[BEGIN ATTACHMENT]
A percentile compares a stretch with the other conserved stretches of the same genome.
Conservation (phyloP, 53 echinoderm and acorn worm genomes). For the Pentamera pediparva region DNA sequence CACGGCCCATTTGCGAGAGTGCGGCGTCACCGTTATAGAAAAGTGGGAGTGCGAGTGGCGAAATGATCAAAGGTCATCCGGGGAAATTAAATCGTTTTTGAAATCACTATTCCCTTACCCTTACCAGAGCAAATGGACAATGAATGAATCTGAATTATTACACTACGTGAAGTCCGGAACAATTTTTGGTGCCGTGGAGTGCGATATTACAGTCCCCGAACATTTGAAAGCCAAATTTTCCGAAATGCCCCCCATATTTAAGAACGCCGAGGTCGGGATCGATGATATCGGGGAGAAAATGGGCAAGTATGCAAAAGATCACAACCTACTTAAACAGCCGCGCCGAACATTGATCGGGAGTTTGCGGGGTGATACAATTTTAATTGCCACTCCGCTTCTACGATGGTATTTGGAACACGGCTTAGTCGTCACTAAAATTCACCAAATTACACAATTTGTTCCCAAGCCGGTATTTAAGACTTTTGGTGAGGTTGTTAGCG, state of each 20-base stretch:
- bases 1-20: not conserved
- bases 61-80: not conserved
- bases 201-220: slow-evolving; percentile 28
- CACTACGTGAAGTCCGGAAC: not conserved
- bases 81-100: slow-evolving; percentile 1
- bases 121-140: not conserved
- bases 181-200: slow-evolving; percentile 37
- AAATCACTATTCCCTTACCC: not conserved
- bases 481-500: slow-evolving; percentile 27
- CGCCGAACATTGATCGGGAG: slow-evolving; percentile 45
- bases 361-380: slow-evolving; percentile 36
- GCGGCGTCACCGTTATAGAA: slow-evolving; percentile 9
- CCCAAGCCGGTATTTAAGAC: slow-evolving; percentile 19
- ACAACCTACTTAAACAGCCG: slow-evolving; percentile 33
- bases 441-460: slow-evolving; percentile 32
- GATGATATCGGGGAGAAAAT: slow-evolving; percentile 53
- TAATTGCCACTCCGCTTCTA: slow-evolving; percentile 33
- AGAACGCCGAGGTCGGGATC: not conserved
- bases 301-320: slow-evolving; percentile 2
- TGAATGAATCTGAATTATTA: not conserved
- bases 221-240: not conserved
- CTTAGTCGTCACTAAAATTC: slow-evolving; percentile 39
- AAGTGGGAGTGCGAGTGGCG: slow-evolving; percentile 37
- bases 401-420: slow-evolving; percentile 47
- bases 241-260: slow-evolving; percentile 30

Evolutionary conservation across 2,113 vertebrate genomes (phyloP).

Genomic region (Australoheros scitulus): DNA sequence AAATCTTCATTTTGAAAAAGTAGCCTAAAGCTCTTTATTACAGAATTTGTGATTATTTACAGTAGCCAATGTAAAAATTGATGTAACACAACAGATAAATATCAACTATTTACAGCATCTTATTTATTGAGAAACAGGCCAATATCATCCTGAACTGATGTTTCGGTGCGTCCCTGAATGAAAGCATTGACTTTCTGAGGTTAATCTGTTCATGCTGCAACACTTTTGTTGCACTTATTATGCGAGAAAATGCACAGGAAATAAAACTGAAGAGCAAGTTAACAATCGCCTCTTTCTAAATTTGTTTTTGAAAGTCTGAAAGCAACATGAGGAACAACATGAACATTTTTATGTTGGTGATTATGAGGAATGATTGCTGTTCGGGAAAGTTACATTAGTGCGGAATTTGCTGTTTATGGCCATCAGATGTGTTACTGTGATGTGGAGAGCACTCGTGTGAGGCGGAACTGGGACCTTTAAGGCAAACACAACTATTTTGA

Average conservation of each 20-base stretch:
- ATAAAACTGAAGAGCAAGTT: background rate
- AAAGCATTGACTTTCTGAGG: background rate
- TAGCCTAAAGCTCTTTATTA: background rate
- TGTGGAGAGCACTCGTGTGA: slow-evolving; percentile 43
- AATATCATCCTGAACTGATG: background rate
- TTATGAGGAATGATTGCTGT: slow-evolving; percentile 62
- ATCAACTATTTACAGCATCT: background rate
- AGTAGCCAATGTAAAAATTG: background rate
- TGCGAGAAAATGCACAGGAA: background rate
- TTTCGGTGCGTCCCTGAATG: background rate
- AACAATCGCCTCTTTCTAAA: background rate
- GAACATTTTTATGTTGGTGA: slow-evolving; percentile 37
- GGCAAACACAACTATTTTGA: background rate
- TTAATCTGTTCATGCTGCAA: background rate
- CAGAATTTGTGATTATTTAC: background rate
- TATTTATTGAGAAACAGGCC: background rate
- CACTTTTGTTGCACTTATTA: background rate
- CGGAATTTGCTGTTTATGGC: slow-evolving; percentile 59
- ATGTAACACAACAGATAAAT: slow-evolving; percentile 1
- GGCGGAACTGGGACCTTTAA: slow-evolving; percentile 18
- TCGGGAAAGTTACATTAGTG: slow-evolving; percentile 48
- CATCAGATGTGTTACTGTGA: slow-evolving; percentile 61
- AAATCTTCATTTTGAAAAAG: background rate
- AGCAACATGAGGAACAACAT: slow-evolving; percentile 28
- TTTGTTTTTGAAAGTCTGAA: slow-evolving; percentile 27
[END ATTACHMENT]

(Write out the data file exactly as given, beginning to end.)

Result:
A percentile compares a stretch with the other conserved stretches of the same genome.
Conservation (phyloP, 53 echinoderm and acorn worm genomes). For the Pentamera pediparva region DNA sequence CACGGCCCATTTGCGAGAGTGCGGCGTCACCGTTATAGAAAAGTGGGAGTGCGAGTGGCGAAATGATCAAAGGTCATCCGGGGAAATTAAATCGTTTTTGAAATCACTATTCCCTTACCCTTACCAGAGCAAATGGACAATGAATGAATCTGAATTATTACACTACGTGAAGTCCGGAACAATTTTTGGTGCCGTGGAGTGCGATATTACAGTCCCCGAACATTTGAAAGCCAAATTTTCCGAAATGCCCCCCATATTTAAGAACGCCGAGGTCGGGATCGATGATATCGGGGAGAAAATGGGCAAGTATGCAAAAGATCACAACCTACTTAAACAGCCGCGCCGAACATTGATCGGGAGTTTGCGGGGTGATACAATTTTAATTGCCACTCCGCTTCTACGATGGTATTTGGAACACGGCTTAGTCGTCACTAAAATTCACCAAATTACACAATTTGTTCCCAAGCCGGTATTTAAGACTTTTGGTGAGGTTGTTAGCG, state of each 20-base stretch:
- bases 1-20: not conserved
- bases 61-80: not conserved
- bases 201-220: slow-evolving; percentile 28
- CACTACGTGAAGTCCGGAAC: not conserved
- bases 81-100: slow-evolving; percentile 1
- bases 121-140: not conserved
- bases 181-200: slow-evolving; percentile 37
- AAATCACTATTCCCTTACCC: not conserved
- bases 481-500: slow-evolving; percentile 27
- CGCCGAACATTGATCGGGAG: slow-evolving; percentile 45
- bases 361-380: slow-evolving; percentile 36
- GCGGCGTCACCGTTATAGAA: slow-evolving; percentile 9
- CCCAAGCCGGTATTTAAGAC: slow-evolving; percentile 19
- ACAACCTACTTAAACAGCCG: slow-evolving; percentile 33
- bases 441-460: slow-evolving; percentile 32
- GATGATATCGGGGAGAAAAT: slow-evolving; percentile 53
- TAATTGCCACTCCGCTTCTA: slow-evolving; percentile 33
- AGAACGCCGAGGTCGGGATC: not conserved
- bases 301-320: slow-evolving; percentile 2
- TGAATGAATCTGAATTATTA: not conserved
- bases 221-240: not conserved
- CTTAGTCGTCACTAAAATTC: slow-evolving; percentile 39
- AAGTGGGAGTGCGAGTGGCG: slow-evolving; percentile 37
- bases 401-420: slow-evolving; percentile 47
- bases 241-260: slow-evolving; percentile 30

Evolutionary conservation across 2,113 vertebrate genomes (phyloP).

Genomic region (Australoheros scitulus): DNA sequence AAATCTTCATTTTGAAAAAGTAGCCTAAAGCTCTTTATTACAGAATTTGTGATTATTTACAGTAGCCAATGTAAAAATTGATGTAACACAACAGATAAATATCAACTATTTACAGCATCTTATTTATTGAGAAACAGGCCAATATCATCCTGAACTGATGTTTCGGTGCGTCCCTGAATGAAAGCATTGACTTTCTGAGGTTAATCTGTTCATGCTGCAACACTTTTGTTGCACTTATTATGCGAGAAAATGCACAGGAAATAAAACTGAAGAGCAAGTTAACAATCGCCTCTTTCTAAATTTGTTTTTGAAAGTCTGAAAGCAACATGAGGAACAACATGAACATTTTTATGTTGGTGATTATGAGGAATGATTGCTGTTCGGGAAAGTTACATTAGTGCGGAATTTGCTGTTTATGGCCATCAGATGTGTTACTGTGATGTGGAGAGCACTCGTGTGAGGCGGAACTGGGACCTTTAAGGCAAACACAACTATTTTGA

Average conservation of each 20-base stretch:
- ATAAAACTGAAGAGCAAGTT: background rate
- AAAGCATTGACTTTCTGAGG: background rate
- TAGCCTAAAGCTCTTTATTA: background rate
- TGTGGAGAGCACTCGTGTGA: slow-evolving; percentile 43
- AATATCATCCTGAACTGATG: background rate
- TTATGAGGAATGATTGCTGT: slow-evolving; percentile 62
- ATCAACTATTTACAGCATCT: background rate
- AGTAGCCAATGTAAAAATTG: background rate
- TGCGAGAAAATGCACAGGAA: background rate
- TTTCGGTGCGTCCCTGAATG: background rate
- AACAATCGCCTCTTTCTAAA: background rate
- GAACATTTTTATGTTGGTGA: slow-evolving; percentile 37
- GGCAAACACAACTATTTTGA: background rate
- TTAATCTGTTCATGCTGCAA: background rate
- CAGAATTTGTGATTATTTAC: background rate
- TATTTATTGAGAAACAGGCC: background rate
- CACTTTTGTTGCACTTATTA: background rate
- CGGAATTTGCTGTTTATGGC: slow-evolving; percentile 59
- ATGTAACACAACAGATAAAT: slow-evolving; percentile 1
- GGCGGAACTGGGACCTTTAA: slow-evolving; percentile 18
- TCGGGAAAGTTACATTAGTG: slow-evolving; percentile 48
- CATCAGATGTGTTACTGTGA: slow-evolving; percentile 61
- AAATCTTCATTTTGAAAAAG: background rate
- AGCAACATGAGGAACAACAT: slow-evolving; percentile 28
- TTTGTTTTTGAAAGTCTGAA: slow-evolving; percentile 27